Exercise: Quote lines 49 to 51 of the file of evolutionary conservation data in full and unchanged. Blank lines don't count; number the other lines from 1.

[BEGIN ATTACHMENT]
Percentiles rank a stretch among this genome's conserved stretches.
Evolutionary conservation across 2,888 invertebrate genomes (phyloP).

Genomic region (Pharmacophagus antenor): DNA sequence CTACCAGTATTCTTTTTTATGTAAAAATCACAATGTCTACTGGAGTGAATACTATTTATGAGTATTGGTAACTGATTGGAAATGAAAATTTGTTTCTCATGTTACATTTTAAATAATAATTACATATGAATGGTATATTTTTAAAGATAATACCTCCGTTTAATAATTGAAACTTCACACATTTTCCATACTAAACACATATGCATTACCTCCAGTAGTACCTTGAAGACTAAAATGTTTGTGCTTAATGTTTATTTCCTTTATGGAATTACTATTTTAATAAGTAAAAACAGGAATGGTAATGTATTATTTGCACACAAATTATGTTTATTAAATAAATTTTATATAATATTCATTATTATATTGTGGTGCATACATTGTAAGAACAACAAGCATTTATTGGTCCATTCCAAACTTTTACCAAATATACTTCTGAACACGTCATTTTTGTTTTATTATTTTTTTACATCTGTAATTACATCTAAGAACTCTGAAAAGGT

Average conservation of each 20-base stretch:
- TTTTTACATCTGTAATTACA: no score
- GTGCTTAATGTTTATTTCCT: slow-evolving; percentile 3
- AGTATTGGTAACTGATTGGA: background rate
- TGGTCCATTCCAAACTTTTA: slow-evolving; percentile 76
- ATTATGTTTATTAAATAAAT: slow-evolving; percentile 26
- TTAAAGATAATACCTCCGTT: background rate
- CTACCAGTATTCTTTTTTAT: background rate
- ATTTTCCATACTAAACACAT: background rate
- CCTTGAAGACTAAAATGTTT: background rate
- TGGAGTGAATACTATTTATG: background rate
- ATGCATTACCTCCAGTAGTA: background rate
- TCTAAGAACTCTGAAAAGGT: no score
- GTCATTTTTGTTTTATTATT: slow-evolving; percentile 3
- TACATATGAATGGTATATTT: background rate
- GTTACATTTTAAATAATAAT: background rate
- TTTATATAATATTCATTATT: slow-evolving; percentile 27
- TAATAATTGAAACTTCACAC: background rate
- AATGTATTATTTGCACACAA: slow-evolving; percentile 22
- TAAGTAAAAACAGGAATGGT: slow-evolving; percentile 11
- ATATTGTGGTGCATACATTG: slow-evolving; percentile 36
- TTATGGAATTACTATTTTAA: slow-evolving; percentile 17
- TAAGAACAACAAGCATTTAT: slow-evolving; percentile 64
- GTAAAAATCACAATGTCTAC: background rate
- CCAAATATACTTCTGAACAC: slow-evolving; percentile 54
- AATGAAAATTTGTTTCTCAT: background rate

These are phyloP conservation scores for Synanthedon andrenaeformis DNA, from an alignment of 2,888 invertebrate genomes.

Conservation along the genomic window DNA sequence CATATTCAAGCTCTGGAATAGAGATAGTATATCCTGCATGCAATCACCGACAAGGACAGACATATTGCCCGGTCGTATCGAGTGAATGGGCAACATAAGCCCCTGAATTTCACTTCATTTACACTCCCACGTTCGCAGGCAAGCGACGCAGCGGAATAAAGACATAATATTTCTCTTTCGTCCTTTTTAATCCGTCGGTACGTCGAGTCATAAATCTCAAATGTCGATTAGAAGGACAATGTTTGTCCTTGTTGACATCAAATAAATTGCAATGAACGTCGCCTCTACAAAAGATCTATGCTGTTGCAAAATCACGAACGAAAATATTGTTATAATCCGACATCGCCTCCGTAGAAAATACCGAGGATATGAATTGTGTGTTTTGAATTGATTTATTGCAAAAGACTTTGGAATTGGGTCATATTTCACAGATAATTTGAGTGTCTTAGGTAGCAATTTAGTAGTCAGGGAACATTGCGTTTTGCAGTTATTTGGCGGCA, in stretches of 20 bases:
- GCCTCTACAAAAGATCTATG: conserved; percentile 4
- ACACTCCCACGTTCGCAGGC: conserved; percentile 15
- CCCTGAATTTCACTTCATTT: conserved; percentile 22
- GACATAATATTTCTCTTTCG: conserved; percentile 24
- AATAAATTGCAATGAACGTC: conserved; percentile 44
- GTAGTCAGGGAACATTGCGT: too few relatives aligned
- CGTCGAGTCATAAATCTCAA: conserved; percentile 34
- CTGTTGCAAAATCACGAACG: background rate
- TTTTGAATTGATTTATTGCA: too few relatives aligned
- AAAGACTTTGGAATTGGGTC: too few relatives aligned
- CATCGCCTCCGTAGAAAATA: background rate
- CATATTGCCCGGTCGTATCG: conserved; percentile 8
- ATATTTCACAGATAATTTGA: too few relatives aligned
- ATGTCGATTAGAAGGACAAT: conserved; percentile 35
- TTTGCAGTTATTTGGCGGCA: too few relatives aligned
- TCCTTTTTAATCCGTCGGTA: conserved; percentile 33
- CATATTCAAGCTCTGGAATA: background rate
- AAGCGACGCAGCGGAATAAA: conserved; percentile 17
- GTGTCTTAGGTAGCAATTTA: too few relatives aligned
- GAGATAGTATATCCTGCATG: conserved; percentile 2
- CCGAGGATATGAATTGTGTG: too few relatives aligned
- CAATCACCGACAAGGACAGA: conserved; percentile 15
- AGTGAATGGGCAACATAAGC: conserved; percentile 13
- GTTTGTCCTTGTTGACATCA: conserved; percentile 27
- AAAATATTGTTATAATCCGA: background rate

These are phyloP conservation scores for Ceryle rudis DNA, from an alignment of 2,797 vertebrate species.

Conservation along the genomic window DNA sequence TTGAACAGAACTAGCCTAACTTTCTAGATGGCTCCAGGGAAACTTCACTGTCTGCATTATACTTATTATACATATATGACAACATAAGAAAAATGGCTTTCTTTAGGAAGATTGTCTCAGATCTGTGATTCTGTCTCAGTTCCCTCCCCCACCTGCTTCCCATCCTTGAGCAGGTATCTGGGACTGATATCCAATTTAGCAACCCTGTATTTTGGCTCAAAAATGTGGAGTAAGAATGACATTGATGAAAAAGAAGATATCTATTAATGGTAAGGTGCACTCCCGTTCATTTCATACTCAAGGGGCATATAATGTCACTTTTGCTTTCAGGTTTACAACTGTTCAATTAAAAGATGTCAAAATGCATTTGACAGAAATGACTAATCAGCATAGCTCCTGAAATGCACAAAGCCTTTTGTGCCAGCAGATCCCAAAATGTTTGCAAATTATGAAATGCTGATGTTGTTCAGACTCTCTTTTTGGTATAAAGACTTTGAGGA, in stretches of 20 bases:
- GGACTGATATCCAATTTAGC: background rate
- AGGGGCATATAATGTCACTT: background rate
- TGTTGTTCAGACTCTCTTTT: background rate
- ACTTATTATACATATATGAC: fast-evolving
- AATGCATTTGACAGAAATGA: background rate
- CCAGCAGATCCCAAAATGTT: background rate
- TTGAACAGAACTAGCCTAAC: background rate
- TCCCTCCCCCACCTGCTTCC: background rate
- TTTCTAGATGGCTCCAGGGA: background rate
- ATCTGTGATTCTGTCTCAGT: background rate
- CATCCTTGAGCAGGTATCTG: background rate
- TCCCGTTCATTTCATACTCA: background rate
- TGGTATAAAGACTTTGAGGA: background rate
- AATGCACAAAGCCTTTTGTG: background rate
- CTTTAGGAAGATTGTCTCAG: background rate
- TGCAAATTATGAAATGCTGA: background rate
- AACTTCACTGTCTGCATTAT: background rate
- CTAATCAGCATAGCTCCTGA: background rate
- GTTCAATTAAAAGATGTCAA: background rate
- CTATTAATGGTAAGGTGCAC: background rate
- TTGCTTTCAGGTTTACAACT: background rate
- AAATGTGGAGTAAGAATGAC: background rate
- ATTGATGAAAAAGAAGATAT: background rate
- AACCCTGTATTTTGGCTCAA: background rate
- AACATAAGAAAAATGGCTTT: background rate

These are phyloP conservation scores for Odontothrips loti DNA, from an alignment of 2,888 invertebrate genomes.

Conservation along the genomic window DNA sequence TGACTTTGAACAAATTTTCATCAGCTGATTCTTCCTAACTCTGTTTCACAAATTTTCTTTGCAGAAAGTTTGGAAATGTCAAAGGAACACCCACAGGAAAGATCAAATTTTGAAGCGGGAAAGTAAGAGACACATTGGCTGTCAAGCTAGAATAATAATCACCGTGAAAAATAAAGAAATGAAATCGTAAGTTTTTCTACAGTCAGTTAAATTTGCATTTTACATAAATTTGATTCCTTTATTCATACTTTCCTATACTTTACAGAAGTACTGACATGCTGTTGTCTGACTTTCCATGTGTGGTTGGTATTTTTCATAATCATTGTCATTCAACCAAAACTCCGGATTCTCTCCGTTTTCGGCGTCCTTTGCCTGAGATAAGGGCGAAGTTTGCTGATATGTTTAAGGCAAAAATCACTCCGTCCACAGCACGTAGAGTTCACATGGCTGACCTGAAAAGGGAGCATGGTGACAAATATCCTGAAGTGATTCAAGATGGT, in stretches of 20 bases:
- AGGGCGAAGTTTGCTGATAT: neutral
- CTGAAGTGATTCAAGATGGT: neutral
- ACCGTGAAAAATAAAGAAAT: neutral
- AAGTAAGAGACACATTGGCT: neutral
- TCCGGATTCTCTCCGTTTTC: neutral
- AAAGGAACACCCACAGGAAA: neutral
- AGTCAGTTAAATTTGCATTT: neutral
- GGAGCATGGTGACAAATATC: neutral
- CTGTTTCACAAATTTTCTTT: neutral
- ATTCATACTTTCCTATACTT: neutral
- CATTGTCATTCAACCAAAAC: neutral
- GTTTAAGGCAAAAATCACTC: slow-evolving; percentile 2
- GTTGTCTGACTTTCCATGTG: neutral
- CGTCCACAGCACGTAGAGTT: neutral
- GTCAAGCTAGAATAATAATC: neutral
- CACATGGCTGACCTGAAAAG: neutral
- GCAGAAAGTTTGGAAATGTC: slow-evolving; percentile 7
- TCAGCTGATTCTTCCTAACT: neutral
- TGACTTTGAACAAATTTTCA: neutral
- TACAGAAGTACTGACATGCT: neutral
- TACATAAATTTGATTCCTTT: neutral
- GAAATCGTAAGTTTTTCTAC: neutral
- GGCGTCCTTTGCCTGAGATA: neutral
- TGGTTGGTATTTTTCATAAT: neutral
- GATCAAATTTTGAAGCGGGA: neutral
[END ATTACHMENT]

- AAGCGACGCAGCGGAATAAA: conserved; percentile 17
- GTGTCTTAGGTAGCAATTTA: too few relatives aligned
- GAGATAGTATATCCTGCATG: conserved; percentile 2